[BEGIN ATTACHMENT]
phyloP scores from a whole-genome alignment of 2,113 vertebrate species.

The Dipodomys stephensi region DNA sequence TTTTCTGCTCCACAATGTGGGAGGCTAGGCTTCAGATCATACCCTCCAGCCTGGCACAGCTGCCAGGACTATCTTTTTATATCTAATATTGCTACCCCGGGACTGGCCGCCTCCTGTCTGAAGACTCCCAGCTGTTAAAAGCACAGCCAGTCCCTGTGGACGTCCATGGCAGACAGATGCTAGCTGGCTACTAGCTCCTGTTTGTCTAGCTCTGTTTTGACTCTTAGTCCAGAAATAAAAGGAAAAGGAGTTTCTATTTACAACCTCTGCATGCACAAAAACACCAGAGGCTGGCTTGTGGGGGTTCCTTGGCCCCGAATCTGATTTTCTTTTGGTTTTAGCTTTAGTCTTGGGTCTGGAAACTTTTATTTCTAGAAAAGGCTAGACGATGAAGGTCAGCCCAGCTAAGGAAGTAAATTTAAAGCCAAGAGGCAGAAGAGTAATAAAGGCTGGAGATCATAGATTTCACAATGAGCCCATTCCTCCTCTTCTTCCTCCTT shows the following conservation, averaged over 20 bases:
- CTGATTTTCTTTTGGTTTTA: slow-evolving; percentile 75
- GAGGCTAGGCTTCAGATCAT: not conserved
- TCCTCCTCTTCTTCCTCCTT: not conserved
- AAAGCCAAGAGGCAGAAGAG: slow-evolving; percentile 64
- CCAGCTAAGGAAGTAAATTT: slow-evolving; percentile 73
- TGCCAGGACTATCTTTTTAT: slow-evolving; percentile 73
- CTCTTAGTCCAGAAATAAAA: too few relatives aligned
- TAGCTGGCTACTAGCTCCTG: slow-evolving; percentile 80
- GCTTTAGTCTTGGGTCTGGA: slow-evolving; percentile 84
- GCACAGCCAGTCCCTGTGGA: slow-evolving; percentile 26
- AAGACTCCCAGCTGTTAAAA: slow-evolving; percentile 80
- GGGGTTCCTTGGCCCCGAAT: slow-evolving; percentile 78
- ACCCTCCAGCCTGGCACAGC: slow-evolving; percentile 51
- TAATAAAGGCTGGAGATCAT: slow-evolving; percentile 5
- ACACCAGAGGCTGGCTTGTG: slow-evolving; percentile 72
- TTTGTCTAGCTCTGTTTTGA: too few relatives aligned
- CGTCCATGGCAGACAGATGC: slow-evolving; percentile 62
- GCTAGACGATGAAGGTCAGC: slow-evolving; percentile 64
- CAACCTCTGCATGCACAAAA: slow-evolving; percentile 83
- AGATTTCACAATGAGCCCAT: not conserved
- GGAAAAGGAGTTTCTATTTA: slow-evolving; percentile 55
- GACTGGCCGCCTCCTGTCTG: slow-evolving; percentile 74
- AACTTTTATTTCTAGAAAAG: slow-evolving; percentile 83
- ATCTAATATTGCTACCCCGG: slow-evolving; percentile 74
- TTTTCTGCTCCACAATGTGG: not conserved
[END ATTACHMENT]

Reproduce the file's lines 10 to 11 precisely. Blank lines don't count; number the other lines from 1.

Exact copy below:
- TAGCTGGCTACTAGCTCCTG: slow-evolving; percentile 80
- GCTTTAGTCTTGGGTCTGGA: slow-evolving; percentile 84